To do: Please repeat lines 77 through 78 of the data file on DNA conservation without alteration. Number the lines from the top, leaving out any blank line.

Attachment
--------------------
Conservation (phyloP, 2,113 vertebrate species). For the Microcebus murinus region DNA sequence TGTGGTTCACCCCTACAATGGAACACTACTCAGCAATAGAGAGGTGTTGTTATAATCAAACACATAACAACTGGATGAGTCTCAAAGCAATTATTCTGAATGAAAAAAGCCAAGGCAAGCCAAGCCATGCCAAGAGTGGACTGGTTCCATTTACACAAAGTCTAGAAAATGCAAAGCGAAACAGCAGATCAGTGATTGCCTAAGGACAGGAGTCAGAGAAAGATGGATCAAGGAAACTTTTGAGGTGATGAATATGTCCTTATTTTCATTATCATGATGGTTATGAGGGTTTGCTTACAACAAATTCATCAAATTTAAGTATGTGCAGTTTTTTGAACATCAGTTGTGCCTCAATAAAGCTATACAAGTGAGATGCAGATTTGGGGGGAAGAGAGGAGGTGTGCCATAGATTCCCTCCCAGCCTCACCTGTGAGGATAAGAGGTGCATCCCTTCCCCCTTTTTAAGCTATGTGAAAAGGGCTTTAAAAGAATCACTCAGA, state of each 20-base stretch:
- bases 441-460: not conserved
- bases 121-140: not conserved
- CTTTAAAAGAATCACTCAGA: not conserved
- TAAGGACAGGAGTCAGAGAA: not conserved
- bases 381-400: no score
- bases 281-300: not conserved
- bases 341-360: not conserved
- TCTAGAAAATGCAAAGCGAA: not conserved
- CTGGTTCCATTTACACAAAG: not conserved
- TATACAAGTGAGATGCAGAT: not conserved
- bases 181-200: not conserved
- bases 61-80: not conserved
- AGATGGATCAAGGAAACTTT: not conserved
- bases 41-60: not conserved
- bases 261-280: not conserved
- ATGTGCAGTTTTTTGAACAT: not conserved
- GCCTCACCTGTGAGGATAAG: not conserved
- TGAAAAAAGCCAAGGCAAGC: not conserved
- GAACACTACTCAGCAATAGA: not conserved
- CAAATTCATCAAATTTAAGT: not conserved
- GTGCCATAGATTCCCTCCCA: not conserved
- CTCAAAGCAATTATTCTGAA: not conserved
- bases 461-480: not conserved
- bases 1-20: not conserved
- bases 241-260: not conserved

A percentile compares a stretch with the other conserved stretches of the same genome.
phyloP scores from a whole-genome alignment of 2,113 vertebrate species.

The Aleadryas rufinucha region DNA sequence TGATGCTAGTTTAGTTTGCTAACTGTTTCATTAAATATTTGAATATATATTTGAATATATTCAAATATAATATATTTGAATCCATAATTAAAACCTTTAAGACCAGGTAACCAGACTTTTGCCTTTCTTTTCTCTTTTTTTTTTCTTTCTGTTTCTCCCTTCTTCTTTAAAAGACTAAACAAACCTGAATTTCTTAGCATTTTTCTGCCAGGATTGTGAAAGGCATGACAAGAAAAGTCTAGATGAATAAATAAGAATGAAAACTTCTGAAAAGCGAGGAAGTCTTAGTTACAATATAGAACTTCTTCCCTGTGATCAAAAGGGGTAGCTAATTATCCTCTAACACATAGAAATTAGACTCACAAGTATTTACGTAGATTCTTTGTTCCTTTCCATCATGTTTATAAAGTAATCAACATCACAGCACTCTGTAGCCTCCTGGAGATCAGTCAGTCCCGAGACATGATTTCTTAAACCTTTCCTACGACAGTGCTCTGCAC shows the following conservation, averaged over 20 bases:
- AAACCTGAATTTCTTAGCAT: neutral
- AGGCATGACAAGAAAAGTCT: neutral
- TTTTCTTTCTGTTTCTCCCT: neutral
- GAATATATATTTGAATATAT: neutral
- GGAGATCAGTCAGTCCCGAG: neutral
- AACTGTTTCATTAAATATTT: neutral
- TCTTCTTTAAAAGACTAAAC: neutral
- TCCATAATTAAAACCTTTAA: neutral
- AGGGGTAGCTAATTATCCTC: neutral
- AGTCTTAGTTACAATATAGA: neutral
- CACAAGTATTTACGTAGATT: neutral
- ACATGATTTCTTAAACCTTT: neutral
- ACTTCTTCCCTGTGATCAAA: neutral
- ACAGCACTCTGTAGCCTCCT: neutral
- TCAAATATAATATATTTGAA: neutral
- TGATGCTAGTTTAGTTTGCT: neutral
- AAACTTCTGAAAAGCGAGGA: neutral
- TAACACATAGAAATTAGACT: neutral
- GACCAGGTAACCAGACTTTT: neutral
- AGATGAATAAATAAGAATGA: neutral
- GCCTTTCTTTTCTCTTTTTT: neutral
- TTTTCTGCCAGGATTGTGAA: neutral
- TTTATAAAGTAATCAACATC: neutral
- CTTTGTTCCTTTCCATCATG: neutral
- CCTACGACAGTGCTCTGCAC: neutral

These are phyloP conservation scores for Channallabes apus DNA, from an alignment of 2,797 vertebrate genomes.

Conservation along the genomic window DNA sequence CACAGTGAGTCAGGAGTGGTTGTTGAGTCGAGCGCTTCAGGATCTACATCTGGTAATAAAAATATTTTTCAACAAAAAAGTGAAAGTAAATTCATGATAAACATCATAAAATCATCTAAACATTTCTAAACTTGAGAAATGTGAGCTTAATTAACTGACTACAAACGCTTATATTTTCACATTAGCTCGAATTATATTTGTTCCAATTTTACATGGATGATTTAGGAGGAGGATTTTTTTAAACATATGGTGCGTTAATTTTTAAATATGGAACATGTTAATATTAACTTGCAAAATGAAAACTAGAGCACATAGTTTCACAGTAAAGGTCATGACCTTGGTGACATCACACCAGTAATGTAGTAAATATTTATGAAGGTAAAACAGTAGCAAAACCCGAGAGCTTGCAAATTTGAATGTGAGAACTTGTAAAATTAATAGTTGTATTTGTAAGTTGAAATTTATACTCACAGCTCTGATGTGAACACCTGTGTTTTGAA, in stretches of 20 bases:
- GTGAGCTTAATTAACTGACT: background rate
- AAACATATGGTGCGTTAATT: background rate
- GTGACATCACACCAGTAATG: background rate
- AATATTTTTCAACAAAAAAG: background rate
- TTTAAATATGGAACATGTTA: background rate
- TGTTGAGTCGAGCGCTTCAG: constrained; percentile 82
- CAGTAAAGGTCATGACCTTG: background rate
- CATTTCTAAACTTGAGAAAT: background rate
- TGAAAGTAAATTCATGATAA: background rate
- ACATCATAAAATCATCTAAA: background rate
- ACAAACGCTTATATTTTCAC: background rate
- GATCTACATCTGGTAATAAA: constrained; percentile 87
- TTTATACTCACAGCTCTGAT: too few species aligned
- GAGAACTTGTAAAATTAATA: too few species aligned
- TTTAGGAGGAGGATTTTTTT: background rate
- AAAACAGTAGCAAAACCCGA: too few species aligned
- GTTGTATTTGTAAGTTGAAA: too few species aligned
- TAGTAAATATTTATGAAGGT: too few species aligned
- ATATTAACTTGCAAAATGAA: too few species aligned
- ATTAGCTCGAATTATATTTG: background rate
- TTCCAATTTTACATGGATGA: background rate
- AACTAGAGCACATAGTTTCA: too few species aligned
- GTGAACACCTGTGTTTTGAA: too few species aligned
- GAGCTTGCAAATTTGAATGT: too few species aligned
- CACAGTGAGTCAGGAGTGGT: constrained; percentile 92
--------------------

- TTCCAATTTTACATGGATGA: background rate
- AACTAGAGCACATAGTTTCA: too few species aligned